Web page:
Wednesday, April 29, 2009

Walt on "The Treason of Hawks"

What is Benjamin Netanyahu Thinking? | Stephen M. Walt

I am substantially more sympathetic to international relations realists than I used to be, especially of the defensive variety. Contrary to the psychotic image of them encouraged by the likes of Henry Kissinger, nearly all of the them came out against the Iraq invasion, before it was politically expedient.

Walt has an interesting take on the pitfalls of single-minded hawkishness in the context of Netanhayu and the two-state solution:
After pointing out that "treason" is a word that carries especially harsh moral connotations, Ikle noted:
[T]he English language is without a word of equally strong opprobrium to designate acts that can lead to the destruction of one’s government and one’s country, not by giving aid and comfort to the enemy, but by making enemies, not by fighting too little, but by fighting too much and too long. 'Adventurism' -- much too weak a word -- is perhaps the best term to describe this 'treason of the hawks.' ... Treason can help our enemies destroy our country by making them stronger; adventurism can destroy our country by making our enemies more numerous."
I was reminded of IklĂ©’s insights when I read about Israeli Prime Minister Benjamin Netanyahu’s ideas for resuming the peace process with the Palestinians. Netanyahu clearly wants to avoid an open rift with the Obama administration, which has forcefully reiterated its commitment to negotiating a two-state solution. To do that, he has to pay lip service to the peace process. But because Netanyahu has long opposed the creation of a viable Palestinian state and instead wants to extend Israel's control of the West Bank, he has to lay out a set of demands that will endlessly delay the process and make it hard for Obama to put meaningful pressure on him.
According to Ha'aretz, Netanyahu will insist that the Palestinians go beyond their prior recognition of Israel's right to exist (as expressed in the 1993 Oslo Accord) and explicitly recognize Israel as a "Jewish state." Furthermore, he wants the United States to agree that a future Palestinian state be barred from possessing its own army and forbidden from making alliances with other countries, while Israel is permitted to monitor its borders, its airspace, and its use of the electromagnetic spectrum, presumably in perpetuity. In the meantime, the expansion of Israeli settlements will surely continue, and in ways that will soon preclude any possibility of a territorially contiguous state on the West Bank. Lastly, Netanyahu wants to link progress toward a two-state solution with an end to Iran's nuclear program. As I've noted before, this condition would allow Tehran -- purposely or inadvertently -- to derail a two-state solution by stonewalling on the nuclear issue. Ironically, this outcome might suit Iran and Netanyahu alike: Israel could keep expanding settlements and the Islamic Republic could continue to play the Palestine card against its Arab rivals.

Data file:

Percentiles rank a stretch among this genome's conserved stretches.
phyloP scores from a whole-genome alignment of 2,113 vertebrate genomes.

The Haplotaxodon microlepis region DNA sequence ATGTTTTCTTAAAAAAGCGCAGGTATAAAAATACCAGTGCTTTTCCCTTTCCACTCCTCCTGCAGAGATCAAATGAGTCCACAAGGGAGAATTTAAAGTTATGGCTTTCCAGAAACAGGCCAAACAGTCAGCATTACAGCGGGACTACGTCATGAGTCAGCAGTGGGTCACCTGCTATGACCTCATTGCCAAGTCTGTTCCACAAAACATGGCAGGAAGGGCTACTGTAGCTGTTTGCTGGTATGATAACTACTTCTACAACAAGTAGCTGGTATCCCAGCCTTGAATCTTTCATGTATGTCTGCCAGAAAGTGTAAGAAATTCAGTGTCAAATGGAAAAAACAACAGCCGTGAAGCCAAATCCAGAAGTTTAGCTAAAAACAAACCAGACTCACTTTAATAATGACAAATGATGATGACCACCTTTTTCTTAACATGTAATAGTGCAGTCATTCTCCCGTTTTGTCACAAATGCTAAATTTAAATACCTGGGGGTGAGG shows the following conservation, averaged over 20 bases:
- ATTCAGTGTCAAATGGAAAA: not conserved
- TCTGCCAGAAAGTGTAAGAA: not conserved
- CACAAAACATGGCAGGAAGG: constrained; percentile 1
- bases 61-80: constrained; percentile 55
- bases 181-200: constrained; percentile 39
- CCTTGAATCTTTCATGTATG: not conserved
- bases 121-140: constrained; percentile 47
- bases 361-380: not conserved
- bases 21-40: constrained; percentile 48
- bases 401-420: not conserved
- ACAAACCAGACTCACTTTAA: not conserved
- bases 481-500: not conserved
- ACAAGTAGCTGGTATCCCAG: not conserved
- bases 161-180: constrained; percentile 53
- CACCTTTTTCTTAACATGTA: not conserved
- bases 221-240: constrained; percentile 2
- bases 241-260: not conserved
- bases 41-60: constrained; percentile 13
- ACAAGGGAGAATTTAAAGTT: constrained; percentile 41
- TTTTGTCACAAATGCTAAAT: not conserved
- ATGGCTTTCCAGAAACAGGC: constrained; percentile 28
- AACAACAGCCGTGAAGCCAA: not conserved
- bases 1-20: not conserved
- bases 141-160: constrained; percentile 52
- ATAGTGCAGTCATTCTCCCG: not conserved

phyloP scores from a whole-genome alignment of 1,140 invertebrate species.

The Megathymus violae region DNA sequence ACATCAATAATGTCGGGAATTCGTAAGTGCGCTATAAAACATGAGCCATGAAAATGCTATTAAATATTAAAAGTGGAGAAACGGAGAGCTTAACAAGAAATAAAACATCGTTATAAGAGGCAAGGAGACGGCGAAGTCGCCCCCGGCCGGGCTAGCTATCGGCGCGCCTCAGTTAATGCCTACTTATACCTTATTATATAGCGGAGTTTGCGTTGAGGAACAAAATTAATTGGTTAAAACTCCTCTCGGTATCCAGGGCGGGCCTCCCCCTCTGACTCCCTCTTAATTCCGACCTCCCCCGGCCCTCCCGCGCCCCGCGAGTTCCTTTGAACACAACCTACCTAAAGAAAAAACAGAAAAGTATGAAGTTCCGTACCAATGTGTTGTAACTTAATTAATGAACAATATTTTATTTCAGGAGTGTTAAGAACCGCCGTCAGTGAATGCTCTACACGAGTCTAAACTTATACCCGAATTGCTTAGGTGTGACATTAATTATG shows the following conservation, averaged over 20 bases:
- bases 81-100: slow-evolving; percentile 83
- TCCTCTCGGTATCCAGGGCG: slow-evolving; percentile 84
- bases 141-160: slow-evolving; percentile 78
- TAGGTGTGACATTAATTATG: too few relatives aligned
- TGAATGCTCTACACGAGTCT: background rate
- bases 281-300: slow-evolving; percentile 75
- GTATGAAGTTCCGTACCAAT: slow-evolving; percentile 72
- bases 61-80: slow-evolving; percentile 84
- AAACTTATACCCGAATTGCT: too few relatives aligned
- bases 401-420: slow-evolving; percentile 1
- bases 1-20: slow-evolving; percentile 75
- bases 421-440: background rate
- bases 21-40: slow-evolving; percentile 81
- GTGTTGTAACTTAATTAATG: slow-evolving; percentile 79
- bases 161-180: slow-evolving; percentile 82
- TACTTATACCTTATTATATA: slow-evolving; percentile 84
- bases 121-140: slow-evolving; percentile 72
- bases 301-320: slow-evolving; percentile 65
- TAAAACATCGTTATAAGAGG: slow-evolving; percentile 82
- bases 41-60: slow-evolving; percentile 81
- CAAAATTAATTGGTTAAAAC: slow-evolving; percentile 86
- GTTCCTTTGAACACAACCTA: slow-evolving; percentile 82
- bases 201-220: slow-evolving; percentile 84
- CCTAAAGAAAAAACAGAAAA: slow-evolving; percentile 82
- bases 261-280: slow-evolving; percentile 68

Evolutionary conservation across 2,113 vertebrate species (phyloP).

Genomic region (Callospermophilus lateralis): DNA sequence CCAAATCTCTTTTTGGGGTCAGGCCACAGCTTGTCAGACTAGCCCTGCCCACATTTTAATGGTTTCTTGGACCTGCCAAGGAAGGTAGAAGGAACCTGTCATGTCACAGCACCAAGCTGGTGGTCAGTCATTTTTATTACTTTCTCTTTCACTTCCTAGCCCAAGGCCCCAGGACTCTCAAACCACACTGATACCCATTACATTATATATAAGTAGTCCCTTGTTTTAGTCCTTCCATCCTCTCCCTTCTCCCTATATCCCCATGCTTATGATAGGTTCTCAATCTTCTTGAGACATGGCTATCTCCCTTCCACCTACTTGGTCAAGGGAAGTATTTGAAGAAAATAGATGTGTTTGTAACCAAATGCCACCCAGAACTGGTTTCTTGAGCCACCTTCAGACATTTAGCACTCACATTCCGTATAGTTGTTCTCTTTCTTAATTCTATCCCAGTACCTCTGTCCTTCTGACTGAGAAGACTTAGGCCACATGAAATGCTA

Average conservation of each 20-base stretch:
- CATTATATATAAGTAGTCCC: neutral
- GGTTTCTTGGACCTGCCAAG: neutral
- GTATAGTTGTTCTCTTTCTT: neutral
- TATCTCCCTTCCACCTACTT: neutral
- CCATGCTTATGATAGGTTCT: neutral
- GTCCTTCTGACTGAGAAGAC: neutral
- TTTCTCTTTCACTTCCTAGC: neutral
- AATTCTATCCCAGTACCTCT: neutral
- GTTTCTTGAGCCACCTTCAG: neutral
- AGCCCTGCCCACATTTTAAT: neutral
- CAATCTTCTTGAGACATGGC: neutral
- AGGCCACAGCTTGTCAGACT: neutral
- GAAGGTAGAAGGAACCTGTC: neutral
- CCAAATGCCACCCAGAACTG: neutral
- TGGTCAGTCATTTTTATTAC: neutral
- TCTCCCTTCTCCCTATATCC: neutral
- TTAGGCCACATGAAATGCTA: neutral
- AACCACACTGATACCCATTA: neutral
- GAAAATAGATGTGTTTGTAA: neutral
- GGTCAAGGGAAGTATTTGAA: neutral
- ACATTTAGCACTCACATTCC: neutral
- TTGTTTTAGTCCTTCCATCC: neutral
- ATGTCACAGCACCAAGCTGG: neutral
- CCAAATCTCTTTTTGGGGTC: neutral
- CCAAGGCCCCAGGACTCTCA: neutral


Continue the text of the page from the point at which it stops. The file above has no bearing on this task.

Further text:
My question is this: What is Netanyahu thinking? Doesn't he realize that time has nearly run out for the two-state solution, and that failure to achieve it is by far the most serious threat facing Israel? The prime minister and his allies keep harping about an "existential" threat from Iran, but this bogeyman is mostly nonsense. Iran has zero -- repeat, zero -- nuclear weapons today, and even if it were to acquire a few at some point in the future, it could not use them against nuclear-armed Israel without committing national suicide. Let me say that again: national suicide.
It is just refreshing to read someone who treat Iranians and Palestinians like actual people.

Monday, April 27, 2009

The New Depeche Mode is Good

Some have said it's the best thing they have done since Violator. I'm still not sure if it's better than Playing the Angel, but it took me a little while to start liking that album.

If you like synthpop, get it.

AMG Review

Monday, April 20, 2009

Harold Koh and Conservative Misinformation

Good post.

This whole uproar over citing international legal authority is mind-bogglingly stupid. It amounts to insisting that courts aren't allowed to be persuaded by international sources. That's utter bullshit. Persuasion depends on the validity and soundness of the reasoning and there's no reason that U.S. courts can't look to foreign jurisdictions to see what works any more than sovereign state courts can't look to other state courts to see what rules they have adopted. No one is suggesting that foreign law is binding on U.S. courts and the people who are defaming Koh probably know that.

Koh’s unremarkable position is that rulings by non-American courts should be considered, when applicable, as persuasive authority in deciding an issue before an American court. Unless required by treaty, American courts would have no obligation to follow the decisions of any foreign courts. They should merely consider how they addressed the same issue. Not only is this not controversial, it is also common sense.

For example, if Philadelphia’s City Council is considering the effect a smoking ban will have on local businesses, it would be foolish not to look at how similar bans affected business in New York or London. Similarly, if a court is considering whether mentally retarded defendants should be sentenced to death, it might want to see how other democracies with similar values have addressed the issue.

This is little different than a Pennsylvania court citing the opinion of a New Jersey court in support of its decision. To do otherwise would be to ignore the world around us and deprive courts of a valuable tool in understanding the consequences of their decisions. Unless you believe that judges should pay no attention to the results of their actions, Koh’s position should not alarm you.